Tuesday, October 13, 2015

Finders Keepers by Keiko Kasza

For some reason I always default to thinking authors I loved as a child are dead, even though I'm not really that old. For some reason I had relegated Keiko Kasza to this category and when I realized she was still making books (and I'd missed a bunch) I was surprised and delighted. My Lucky Day remains my favorite, but her later works are fun too.

A squirrel with a snazzy red hat leaves his hat behind to cover the hole with his precious acorn. But while the squirrel is gone, the hat blows away and the adventures begin. First a bird uses it as a nest, then it becomes a boat, a clown nose and finally lands back in the spot it began. Just when you think the story is over and the squirrel trots off having eaten his acorn and retrieved his hat, someone finds something else he's left behind. "Finders, keepers!" he happily declares.

Kasza's colorful cartoons are still as funny and sweet as in her first books. Across a green and blue background of sky, grass and water, bright spots of color stand out. A flower, an exotic bird, plump red ladybugs on orange poppies and of course the bright red hat itself.

The smooth circular plot makes an excellent read-aloud, keeping the audience guessing what will happen next. It's a story that lends itself to extension activities, especially storytelling, as well as interactive reading since kids will be eager to look for the details in the artwork.

Verdict: This is what I think of as a good, solid storytime selection. It doesn't have the inspired humor of My Lucky Day and there's nothing in the artwork or story that really jumps out at you, but it's a well-written and illustrated selection that will appeal to children and parents and can be used in several different ways in storytimes. These are the type of books I think of as the filling of the collection, the bulk that fills in between the classics and outstanding titles that form the foundation and the flashy and bestselling titles that are the frosting on the cake.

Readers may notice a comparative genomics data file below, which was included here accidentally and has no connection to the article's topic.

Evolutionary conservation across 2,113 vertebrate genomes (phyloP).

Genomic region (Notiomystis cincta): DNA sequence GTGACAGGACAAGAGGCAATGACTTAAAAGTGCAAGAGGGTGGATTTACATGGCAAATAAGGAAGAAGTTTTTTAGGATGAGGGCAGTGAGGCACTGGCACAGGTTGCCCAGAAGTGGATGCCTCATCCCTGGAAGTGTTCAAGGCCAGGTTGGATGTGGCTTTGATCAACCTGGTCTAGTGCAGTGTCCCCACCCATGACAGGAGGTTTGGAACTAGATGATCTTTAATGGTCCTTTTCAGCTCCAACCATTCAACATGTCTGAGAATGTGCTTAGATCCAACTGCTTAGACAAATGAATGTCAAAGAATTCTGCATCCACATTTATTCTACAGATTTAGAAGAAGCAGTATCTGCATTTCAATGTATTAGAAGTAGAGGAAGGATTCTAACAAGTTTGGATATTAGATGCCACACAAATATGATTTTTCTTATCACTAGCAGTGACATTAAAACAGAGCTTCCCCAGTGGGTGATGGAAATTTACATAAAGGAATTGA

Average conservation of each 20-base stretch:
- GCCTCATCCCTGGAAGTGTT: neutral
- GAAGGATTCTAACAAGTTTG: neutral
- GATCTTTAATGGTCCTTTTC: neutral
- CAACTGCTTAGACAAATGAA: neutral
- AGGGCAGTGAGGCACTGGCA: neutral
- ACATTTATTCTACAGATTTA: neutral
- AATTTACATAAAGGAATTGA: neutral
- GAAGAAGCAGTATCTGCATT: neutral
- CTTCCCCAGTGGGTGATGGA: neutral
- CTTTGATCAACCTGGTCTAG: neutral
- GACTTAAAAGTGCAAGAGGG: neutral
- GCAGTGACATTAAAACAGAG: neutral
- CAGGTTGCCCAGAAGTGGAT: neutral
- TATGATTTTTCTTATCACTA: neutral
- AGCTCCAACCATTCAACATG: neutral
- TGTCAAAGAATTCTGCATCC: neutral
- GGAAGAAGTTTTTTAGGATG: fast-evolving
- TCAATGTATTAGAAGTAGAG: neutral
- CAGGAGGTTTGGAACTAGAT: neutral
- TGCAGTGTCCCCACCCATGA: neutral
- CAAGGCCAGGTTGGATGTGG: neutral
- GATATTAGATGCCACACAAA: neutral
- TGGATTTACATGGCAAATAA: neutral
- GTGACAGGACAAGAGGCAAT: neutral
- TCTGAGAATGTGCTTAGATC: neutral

ISBN: 9780399168987; Published 2015 by G. P. Putnam's Sons/Penguin; Review copy provided by publisher; Donated to the library

2 comments:

Leanne Dyck said...

Thank you for this thoughtful review.
You mentioned that this book could be used in many different ways during story--some examples would be helpful and interesting.

Jennifer said...

What was I thinking when I wrote that, hmmm....I think I was thinking of having the kids look for different things in the story, kind of a seek and find and/or doing something with writing your own circular stories or making an interactive flannelboard. Honestly though, what with having written this some time ago and being on jury duty this week, I have no idea!